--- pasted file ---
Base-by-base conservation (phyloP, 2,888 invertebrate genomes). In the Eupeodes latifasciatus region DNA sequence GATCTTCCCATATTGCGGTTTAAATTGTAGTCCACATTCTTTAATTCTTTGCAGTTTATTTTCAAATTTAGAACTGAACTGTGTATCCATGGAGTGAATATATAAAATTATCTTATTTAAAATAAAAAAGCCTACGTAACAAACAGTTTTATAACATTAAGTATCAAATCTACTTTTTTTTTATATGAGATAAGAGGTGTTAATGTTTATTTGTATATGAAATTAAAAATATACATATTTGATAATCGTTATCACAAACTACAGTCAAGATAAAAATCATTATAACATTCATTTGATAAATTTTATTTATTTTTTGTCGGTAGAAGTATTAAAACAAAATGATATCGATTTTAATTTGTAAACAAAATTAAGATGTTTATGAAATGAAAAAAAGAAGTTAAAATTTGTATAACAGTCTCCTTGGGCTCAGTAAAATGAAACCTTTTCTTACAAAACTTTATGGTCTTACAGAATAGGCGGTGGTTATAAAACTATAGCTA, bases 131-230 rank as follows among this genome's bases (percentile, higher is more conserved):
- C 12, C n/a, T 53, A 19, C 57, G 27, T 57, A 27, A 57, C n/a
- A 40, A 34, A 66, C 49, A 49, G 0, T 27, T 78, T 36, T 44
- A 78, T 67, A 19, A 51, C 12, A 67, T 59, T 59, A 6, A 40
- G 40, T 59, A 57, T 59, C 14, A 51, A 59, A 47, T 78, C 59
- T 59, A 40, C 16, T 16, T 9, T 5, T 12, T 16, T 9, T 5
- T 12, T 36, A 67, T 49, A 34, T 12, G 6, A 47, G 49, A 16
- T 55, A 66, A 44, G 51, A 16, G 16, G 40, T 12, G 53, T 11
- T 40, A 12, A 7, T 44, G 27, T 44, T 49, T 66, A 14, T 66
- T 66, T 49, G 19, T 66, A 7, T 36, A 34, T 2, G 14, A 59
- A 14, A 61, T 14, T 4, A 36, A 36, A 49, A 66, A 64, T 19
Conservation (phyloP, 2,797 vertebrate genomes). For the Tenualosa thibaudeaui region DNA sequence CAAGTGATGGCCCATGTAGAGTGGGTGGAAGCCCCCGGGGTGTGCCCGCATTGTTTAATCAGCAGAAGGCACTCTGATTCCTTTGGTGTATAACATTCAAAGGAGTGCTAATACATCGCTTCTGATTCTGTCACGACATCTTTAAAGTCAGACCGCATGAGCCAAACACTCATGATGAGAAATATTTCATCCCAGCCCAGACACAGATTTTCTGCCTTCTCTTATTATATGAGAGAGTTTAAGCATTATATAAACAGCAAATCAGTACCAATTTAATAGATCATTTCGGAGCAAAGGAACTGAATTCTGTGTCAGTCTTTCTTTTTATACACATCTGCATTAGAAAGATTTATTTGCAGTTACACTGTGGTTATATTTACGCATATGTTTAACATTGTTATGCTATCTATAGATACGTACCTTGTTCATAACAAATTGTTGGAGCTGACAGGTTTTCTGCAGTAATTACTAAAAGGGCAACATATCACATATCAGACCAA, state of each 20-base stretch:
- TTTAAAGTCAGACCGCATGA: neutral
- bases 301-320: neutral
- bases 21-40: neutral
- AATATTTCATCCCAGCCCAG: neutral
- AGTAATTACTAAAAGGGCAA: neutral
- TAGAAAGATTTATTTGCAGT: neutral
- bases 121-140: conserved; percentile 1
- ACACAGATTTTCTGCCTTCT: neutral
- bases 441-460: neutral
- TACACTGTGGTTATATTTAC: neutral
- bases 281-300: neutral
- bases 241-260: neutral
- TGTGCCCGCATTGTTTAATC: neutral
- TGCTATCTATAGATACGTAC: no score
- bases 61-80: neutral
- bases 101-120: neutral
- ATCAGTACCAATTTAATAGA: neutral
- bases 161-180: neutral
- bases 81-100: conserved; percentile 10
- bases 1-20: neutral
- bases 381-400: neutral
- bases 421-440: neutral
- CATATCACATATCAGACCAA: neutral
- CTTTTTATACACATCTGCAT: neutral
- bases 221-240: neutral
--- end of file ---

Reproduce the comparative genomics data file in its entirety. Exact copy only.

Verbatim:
Base-by-base conservation (phyloP, 2,888 invertebrate genomes). In the Eupeodes latifasciatus region DNA sequence GATCTTCCCATATTGCGGTTTAAATTGTAGTCCACATTCTTTAATTCTTTGCAGTTTATTTTCAAATTTAGAACTGAACTGTGTATCCATGGAGTGAATATATAAAATTATCTTATTTAAAATAAAAAAGCCTACGTAACAAACAGTTTTATAACATTAAGTATCAAATCTACTTTTTTTTTATATGAGATAAGAGGTGTTAATGTTTATTTGTATATGAAATTAAAAATATACATATTTGATAATCGTTATCACAAACTACAGTCAAGATAAAAATCATTATAACATTCATTTGATAAATTTTATTTATTTTTTGTCGGTAGAAGTATTAAAACAAAATGATATCGATTTTAATTTGTAAACAAAATTAAGATGTTTATGAAATGAAAAAAAGAAGTTAAAATTTGTATAACAGTCTCCTTGGGCTCAGTAAAATGAAACCTTTTCTTACAAAACTTTATGGTCTTACAGAATAGGCGGTGGTTATAAAACTATAGCTA, bases 131-230 rank as follows among this genome's bases (percentile, higher is more conserved):
- C 12, C n/a, T 53, A 19, C 57, G 27, T 57, A 27, A 57, C n/a
- A 40, A 34, A 66, C 49, A 49, G 0, T 27, T 78, T 36, T 44
- A 78, T 67, A 19, A 51, C 12, A 67, T 59, T 59, A 6, A 40
- G 40, T 59, A 57, T 59, C 14, A 51, A 59, A 47, T 78, C 59
- T 59, A 40, C 16, T 16, T 9, T 5, T 12, T 16, T 9, T 5
- T 12, T 36, A 67, T 49, A 34, T 12, G 6, A 47, G 49, A 16
- T 55, A 66, A 44, G 51, A 16, G 16, G 40, T 12, G 53, T 11
- T 40, A 12, A 7, T 44, G 27, T 44, T 49, T 66, A 14, T 66
- T 66, T 49, G 19, T 66, A 7, T 36, A 34, T 2, G 14, A 59
- A 14, A 61, T 14, T 4, A 36, A 36, A 49, A 66, A 64, T 19
Conservation (phyloP, 2,797 vertebrate genomes). For the Tenualosa thibaudeaui region DNA sequence CAAGTGATGGCCCATGTAGAGTGGGTGGAAGCCCCCGGGGTGTGCCCGCATTGTTTAATCAGCAGAAGGCACTCTGATTCCTTTGGTGTATAACATTCAAAGGAGTGCTAATACATCGCTTCTGATTCTGTCACGACATCTTTAAAGTCAGACCGCATGAGCCAAACACTCATGATGAGAAATATTTCATCCCAGCCCAGACACAGATTTTCTGCCTTCTCTTATTATATGAGAGAGTTTAAGCATTATATAAACAGCAAATCAGTACCAATTTAATAGATCATTTCGGAGCAAAGGAACTGAATTCTGTGTCAGTCTTTCTTTTTATACACATCTGCATTAGAAAGATTTATTTGCAGTTACACTGTGGTTATATTTACGCATATGTTTAACATTGTTATGCTATCTATAGATACGTACCTTGTTCATAACAAATTGTTGGAGCTGACAGGTTTTCTGCAGTAATTACTAAAAGGGCAACATATCACATATCAGACCAA, state of each 20-base stretch:
- TTTAAAGTCAGACCGCATGA: neutral
- bases 301-320: neutral
- bases 21-40: neutral
- AATATTTCATCCCAGCCCAG: neutral
- AGTAATTACTAAAAGGGCAA: neutral
- TAGAAAGATTTATTTGCAGT: neutral
- bases 121-140: conserved; percentile 1
- ACACAGATTTTCTGCCTTCT: neutral
- bases 441-460: neutral
- TACACTGTGGTTATATTTAC: neutral
- bases 281-300: neutral
- bases 241-260: neutral
- TGTGCCCGCATTGTTTAATC: neutral
- TGCTATCTATAGATACGTAC: no score
- bases 61-80: neutral
- bases 101-120: neutral
- ATCAGTACCAATTTAATAGA: neutral
- bases 161-180: neutral
- bases 81-100: conserved; percentile 10
- bases 1-20: neutral
- bases 381-400: neutral
- bases 421-440: neutral
- CATATCACATATCAGACCAA: neutral
- CTTTTTATACACATCTGCAT: neutral
- bases 221-240: neutral